|Week 2||21 January||Corporate environmental liability||Clark|
|Week 3||28 January||Managing to measure||Clark|
|Week 4||4 February||Responsibility and audit||Clark|
|Week 5||11 February||Integrated management and innovation||Clark|
|Week 6||18 February||Risk management||Clark|
|Week 7||25 February||Change management||Clark|
|Week 8||4 March||Corporate responsibility||Clark, Graduate Assistants and Class|
Topics, Outlines and Readings
Week 0: Overview. No Class
Before or at the conclusion to the course, students should review the material listed below as it provides an overview to the course, emphasising the 'external' market pressures on corporations to abide by environmental regulations as well as the problems of managing large corporations with a 'global' footprint. This is developed with reference to the UK Companies Act (2006) as well as with reference to the dilemmas involved in corporate management.
- Clark, G.L. and Knight, E. (2009) Implications of the UK Companies Act 2006 for Institutional Investors and the Market for Corporate Social Responsibility. University of Pennsylvania Journal of Business Law, 11(2): 259-296.
- Ghoshal, S. (2005) Bad management theories are destroying good management practices. Academy of Management Learning and Education, 4(1): 75-91.
- Schoenberger, E. (1997) The Cultural Crisis of the Firm. Oxford: Blackwell (J. Wiley).
Week 1: Agency & control. Clark
In this presentation, students are introduced to the issue of corporate agency and ownership focusing upon models of modern corporate management and the consequences for understanding how firms manage their environmental responsibilities. The first part of the presentation considers, through the use of the Madison case, traditional views about the value of the environment to the firm and how liability was treated by courts over much of the 20th century. In the second part of the presentation, a European case is used to illustrate the problematic nature of corporate management and the apparent environmental responsibilities of multi-national firms. Contrasts are drawn between so-called "stakeholder" models of the firm as opposed to the more conventional "shareholder" models of the firm.
- Ciba: Attempting to live up to a vision in a crisis situation (A) & (B). IMD. GM 607 (v.04.06.2001) Box 1, Case 5.
- Madison v. Ducktown 83 SW 658 (1904)
- Bansal, P. and Roth, K. (2000) Why companies go green: a model of ecological responsiveness. Academy of Management Journal, 43(4): 717-736.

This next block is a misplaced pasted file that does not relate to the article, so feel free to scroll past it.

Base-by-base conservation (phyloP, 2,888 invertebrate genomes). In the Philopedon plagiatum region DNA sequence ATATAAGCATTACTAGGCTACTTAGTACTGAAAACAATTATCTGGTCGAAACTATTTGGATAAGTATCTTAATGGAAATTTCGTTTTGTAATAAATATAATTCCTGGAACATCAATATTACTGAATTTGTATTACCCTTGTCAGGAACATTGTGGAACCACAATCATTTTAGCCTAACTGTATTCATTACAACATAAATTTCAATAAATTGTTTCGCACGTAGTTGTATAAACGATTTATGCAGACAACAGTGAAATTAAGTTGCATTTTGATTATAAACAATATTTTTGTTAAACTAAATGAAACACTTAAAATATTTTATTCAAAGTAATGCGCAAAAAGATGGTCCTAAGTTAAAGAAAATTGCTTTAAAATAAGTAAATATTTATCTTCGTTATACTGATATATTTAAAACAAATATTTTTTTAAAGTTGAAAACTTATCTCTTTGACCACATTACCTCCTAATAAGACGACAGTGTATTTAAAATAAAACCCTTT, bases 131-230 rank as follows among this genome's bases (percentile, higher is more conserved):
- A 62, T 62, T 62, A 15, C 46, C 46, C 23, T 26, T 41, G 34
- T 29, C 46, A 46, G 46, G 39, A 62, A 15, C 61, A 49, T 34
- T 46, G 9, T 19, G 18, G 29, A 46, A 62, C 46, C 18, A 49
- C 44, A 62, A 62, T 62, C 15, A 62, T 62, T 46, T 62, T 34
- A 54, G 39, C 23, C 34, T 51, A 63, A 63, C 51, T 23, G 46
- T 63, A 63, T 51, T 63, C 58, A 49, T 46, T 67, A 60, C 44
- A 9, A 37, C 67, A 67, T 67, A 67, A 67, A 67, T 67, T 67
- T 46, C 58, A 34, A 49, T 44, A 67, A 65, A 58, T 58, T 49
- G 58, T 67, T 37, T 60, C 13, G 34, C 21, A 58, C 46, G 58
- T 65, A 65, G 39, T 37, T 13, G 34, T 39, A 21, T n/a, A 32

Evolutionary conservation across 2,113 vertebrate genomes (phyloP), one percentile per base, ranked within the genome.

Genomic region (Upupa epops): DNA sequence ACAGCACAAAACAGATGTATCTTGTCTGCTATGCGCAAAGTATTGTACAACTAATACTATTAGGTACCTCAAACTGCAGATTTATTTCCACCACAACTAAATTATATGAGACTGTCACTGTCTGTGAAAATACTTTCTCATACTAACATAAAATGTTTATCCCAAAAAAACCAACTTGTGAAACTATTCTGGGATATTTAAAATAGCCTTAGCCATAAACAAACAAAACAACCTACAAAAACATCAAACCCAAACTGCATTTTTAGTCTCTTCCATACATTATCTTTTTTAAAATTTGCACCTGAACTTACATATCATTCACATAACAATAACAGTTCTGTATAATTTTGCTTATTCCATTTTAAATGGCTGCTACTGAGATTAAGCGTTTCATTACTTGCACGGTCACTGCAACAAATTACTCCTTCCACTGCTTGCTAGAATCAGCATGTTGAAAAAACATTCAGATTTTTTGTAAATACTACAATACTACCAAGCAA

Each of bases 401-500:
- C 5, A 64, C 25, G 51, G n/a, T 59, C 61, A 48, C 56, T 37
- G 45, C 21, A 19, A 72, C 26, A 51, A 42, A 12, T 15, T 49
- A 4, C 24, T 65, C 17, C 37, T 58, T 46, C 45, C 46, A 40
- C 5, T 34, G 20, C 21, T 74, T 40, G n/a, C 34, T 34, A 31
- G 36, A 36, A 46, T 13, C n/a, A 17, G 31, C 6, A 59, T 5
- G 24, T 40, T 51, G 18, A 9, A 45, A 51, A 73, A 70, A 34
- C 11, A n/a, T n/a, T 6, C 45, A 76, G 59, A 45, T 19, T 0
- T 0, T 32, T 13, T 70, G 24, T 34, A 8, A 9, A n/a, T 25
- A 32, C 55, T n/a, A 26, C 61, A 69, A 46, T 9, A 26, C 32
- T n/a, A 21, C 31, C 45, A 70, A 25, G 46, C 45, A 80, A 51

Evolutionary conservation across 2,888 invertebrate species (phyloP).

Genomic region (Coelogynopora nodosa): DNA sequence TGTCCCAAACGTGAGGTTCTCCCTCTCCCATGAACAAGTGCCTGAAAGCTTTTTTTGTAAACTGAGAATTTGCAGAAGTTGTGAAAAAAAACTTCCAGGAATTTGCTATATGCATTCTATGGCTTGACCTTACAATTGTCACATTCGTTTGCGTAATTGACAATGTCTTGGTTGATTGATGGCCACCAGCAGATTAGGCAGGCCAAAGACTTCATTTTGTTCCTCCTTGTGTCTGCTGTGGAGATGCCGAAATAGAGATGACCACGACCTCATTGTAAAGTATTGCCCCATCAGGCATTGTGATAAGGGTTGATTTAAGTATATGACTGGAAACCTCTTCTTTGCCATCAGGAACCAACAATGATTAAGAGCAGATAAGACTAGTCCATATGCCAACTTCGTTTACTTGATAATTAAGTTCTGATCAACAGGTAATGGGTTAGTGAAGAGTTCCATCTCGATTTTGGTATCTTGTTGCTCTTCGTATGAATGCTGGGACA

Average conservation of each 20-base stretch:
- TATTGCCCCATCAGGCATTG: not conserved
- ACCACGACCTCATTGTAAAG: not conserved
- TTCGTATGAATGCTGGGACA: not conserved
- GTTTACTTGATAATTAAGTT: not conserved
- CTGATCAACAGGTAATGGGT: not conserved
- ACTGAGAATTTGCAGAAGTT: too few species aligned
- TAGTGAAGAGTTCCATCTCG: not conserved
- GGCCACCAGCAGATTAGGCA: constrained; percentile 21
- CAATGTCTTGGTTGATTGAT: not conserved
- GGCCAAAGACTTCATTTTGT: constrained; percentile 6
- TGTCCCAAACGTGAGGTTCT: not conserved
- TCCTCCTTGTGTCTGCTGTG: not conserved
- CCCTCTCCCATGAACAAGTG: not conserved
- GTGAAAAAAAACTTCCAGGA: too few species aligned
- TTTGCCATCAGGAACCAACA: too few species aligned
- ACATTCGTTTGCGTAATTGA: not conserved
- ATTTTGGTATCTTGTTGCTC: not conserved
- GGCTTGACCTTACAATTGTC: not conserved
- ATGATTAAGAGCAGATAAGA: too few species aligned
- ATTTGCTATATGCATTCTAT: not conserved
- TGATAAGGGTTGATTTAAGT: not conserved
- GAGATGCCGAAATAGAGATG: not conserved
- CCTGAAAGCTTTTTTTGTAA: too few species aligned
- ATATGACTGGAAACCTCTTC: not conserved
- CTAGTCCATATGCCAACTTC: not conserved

- Bauer, R., Braun, R. and G.L. Clark. (2008) The emerging market for European corporate governance: the relationship between governance and capital expenditures, 1997–-2005. Journal of Economic Geography, 8(4): 441-469.
- Quattrone, P. and Hopper, T. (2005) A 'time-space odyssey': management control systems in two multinational organisations. Accounting, Organizations and Society, 30(7-8): 735-764.
Week 2: Corporate environmental liability. Clark
In this presentation, our focus is upon corporate environmental legal liabilities illustrated by reference to a US legal case. Historically common law notions of nuisance, liability, and the balance between economic development and the environmental costs of pollution have dominated discussion of environmental 'damage'. In the case, we look at US notions of "strict liability" referencing a case that is representative of a series of cases concerning corporate responsibility for the environmental actions of themselves (in the past and in the future) and others. As the European Union has now demonstrated, this kind of legal regime of environmental liability cannot be easily extinguished; liability must be managed now and in the future in the face of escalating standards of environmental quality and the probable higher costs of management.
- CMC Heartland Partners 966 F.2d 143 (1992)
- Financial Reporting of Contingent and Environmental Liabilities: Disclosure Dilemma. Box 5, Case 19.
- Crusto, M. (2005) Endangered green reports: "Cumulative materiality" in corporate environmental disclosure after Sarbanes-Oxley. Harvard Journal on Legislation, 42: 483-509.
- Geltman, E.A. (1992) Disclosure of contingent environmental liabilities by public companies under the federal securities laws. Harvard Environmental Law Review, 16: 129-174.
- Jacobs, F. (2006) The role of the European Court of Justice in the protection of the environment. Journal of Environmental Law, 18(2): 185-205.
Week 3: Managing to measure. Clark